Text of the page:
Don't fall for illegal mortgage fees
can save money by knowing the difference between a legal and an
illegal mortgage fee.
Here's a simple little quiz to
show how even well-meaning mortgage lenders and brokers can fall
afoul of the law. See if you can guess which of the following practices
are legal and which aren't:
- A broker charges a $200 application fee. You pay
the fee, apply for the mortgage and get the paperwork rolling,
but keep looking. You find a better deal elsewhere and ask for
your money back. The broker refuses your request and keeps the
money, explaining that the fee was nonrefundable.
- A lender pays a total of $24 to pull credit reports
on you from each of the big three credit bureaus. The lender charges
you a $45 credit report fee.
- You buy your house from a builder who happens to
own a title agency. You want to use another title agency, one
of your choosing, and the builder charges a $300 fee for the privilege.
Answer: The first case, in which the broker charges
an application fee, is legal. The other two cases constitute violations
of the Real Estate Settlement Procedures Act, or RESPA. They're
the sorts of practices that you should watch out for.
"Settlement service providers have a right to
be reasonably compensated for their services," says Mel Martinez,
secretary of the Department of Housing and Urban Development. "They
don't have a right to collect illegal kickbacks and unearned fees."
As a consumer, you would have a hard time detecting
illegal kickbacks because they usually take the form of hidden business
relationships. Unearned fees are easier to spot. If you're vigilant
and ask questions, you might be able to ferret out unearned fees
and avoid them.
Remember: Under RESPA, it's illegal to charge for
a service that is not provided, or to mark up a fee charged by a
third party, such as a pest inspector or credit bureau. If a company
charges illegal fees, you can negotiate a better deal or report
the company to HUD. Or both.
This autumn, HUD settled with a number of companies that had been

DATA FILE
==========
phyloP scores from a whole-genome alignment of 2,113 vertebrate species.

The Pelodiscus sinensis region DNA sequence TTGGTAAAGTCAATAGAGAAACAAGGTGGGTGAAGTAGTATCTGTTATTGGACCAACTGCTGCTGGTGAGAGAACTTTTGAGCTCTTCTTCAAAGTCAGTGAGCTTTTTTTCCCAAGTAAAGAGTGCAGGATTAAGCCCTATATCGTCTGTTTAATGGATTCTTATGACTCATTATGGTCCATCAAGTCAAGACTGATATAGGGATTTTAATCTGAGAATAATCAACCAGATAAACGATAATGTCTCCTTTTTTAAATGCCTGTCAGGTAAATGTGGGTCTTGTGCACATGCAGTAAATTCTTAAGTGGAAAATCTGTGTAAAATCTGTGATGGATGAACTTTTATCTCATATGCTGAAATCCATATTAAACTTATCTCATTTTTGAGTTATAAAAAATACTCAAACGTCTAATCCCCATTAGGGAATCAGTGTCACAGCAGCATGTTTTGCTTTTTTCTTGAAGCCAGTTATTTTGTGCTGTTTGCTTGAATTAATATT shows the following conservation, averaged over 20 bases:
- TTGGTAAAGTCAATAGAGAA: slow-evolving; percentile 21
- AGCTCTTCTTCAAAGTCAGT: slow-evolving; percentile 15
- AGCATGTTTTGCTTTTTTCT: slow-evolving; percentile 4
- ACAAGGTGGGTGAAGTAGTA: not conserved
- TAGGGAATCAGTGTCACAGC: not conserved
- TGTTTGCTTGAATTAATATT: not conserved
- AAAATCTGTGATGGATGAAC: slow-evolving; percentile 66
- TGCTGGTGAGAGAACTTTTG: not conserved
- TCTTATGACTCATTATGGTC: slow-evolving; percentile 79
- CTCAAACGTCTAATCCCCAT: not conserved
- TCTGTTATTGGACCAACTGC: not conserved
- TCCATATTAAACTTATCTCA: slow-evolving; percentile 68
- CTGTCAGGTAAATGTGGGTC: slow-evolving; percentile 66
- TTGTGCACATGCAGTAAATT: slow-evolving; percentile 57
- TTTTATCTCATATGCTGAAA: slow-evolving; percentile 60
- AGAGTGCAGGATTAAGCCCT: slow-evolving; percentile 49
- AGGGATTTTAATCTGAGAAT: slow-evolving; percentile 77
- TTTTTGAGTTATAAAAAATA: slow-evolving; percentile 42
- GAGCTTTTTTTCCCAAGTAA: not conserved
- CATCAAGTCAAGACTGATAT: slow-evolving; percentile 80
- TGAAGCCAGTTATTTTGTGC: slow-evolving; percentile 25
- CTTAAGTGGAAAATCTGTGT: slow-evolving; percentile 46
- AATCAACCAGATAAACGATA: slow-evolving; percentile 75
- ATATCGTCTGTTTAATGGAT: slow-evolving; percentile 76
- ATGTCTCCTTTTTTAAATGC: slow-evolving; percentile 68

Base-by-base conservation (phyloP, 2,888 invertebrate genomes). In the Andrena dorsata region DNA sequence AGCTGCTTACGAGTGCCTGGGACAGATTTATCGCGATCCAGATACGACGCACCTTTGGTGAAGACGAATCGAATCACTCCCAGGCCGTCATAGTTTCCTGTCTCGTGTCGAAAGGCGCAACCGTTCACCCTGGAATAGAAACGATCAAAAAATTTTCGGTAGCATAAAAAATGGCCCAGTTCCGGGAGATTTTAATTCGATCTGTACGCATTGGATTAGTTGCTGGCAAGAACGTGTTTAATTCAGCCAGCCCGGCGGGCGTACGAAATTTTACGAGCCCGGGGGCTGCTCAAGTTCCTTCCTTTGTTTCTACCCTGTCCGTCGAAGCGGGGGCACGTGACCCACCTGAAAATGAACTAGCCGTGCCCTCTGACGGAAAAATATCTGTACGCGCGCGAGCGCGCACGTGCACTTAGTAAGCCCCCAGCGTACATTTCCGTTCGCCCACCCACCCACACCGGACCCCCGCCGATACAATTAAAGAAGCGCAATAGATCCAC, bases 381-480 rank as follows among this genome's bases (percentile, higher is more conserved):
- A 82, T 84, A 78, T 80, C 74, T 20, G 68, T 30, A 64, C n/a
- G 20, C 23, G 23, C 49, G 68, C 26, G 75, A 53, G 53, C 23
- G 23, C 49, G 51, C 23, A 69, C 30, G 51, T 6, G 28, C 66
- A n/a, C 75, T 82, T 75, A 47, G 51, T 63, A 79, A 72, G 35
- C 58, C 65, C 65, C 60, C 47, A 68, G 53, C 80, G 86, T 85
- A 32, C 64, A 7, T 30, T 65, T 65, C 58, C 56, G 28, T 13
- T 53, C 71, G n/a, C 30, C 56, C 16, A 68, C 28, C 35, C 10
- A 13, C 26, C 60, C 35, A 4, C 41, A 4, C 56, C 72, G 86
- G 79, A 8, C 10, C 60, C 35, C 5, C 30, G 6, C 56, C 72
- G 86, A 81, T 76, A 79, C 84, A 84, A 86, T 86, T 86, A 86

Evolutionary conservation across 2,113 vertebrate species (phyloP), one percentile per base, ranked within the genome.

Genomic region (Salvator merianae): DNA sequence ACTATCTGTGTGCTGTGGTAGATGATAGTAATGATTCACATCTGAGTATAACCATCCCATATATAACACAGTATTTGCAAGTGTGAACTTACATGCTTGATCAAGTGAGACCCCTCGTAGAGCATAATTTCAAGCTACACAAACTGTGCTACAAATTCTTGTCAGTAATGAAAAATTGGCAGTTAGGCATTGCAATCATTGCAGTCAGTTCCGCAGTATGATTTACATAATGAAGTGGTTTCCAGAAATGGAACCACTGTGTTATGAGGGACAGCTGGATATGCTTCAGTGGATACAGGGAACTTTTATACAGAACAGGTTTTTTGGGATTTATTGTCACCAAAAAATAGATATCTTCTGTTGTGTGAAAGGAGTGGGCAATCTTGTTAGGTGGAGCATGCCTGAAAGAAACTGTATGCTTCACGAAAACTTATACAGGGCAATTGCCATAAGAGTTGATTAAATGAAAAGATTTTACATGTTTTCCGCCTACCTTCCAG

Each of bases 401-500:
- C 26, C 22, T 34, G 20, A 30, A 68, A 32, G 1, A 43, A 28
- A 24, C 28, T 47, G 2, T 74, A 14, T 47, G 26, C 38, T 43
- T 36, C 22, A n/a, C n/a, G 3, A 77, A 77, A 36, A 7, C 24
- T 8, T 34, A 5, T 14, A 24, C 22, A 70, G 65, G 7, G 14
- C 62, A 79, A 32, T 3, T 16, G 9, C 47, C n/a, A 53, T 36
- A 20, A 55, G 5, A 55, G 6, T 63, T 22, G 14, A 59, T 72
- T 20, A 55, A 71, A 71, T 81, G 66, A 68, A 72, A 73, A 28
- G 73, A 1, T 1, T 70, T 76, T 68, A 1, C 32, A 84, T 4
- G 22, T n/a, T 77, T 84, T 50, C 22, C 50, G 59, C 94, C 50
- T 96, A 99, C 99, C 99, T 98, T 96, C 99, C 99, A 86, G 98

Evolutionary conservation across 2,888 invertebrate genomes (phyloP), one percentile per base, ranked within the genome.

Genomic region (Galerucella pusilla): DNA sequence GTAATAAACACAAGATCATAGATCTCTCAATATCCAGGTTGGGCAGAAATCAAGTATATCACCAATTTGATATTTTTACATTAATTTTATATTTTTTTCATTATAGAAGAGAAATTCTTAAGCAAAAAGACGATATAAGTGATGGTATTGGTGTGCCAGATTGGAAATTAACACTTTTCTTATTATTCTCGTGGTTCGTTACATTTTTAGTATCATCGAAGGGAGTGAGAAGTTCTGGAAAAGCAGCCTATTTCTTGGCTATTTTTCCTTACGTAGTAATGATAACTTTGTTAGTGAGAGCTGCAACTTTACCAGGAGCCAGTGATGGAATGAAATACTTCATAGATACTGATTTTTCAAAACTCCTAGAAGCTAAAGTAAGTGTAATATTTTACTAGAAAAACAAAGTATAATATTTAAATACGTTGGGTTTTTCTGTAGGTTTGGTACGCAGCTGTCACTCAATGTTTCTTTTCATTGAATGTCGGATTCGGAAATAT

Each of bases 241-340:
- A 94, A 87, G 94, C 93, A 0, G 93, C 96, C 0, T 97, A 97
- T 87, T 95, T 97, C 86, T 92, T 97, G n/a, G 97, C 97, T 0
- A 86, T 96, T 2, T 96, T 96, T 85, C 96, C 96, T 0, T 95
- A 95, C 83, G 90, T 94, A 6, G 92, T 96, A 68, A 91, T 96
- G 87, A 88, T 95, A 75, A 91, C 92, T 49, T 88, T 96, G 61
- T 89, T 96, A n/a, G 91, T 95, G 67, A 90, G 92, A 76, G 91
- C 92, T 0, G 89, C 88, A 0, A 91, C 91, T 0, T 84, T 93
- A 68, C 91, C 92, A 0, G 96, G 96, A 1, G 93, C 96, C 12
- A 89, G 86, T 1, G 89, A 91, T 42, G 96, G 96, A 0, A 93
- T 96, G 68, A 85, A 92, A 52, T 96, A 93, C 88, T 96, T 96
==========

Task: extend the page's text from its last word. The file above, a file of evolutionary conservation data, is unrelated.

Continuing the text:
accused of violating RESPA. Among them were Central Pacific Mortgage
Corp., which overcharged some customers for credit reports, and
Arvida, a Florida builder and real-estate services conglomerate
that charged $300 to home buyers who chose their own title agencies.
Arvida also was accused of overcharging some buyers
for closing costs by charging them a percentage of the price of
a house. Some of the money paid for closing costs. The rest was
retained by Arvida without being specifically accounted for, HUD
says, and that's a no-no.
The companies agreed to pay fines but did not admit
to wrongdoing. Although they didn't admit to doing anything wrong,
they agreed to stop doing what HUD objected to.
Even well-meaning businesses get in trouble. According
to HUD, Central Pacific Mortgage overcharged some customers for
credit reports and undercharged others. It wasn't company policy
to overcharge, but managers in some offices did so, apparently because
they didn't know any better and the parent company wasn't aware
of the practice.
Businesses and even courts sometimes have trouble
understanding what's legal and what isn't under RESPA. In July,
a federal appeals court ruled that it was OK for a title company
in Chicago to mark up county recorder fees as long as it didn't
split the fees with anyone. The appeals court said that it would
change its ruling if HUD issued a formal opinion to the contrary,
which is what HUD did.
What HUD said was this: Don't mark up third-party
charges such as:
- settlement fees,
- credit reports,
- flood certifications,
- pest inspections,
- postage and courier costs,
- title insurance and
- title work, such as title searches, plat drawings
and name searches.
Better shop around
You always should comparison-shop for a mortgage, and one of the
reasons is to detect improper charges. If two lenders say they'll
charge $25 for credit reports and $45 for a flood certification,
and another lender wants to charge $50 for the credit reports and
$75 for the flood certification, ask why.
Similarly, if a company wants to charge you for not
performing a service, try to get the fee eliminated. HUD sent a
clear message when it told Arvida to stop charging $300 for choosing
a non-Arvida-affiliated title agency.
Builders, lenders, mortgage brokers and title agencies
are entitled to a profit for the valuable work they do. Under federal
law, they can't engage in kickbacks or mark up third-party fees,
but they have a lot of leeway in what they charge for the services
Lenders and brokers charge myriad fees, including
administration fees, application fees, commitment fees, document
preparation fees, processing fees, underwriting fees and wire-transfer
fees. This is where they're supposed to make their profits -- not
by charging you double what they pay to see your credit report.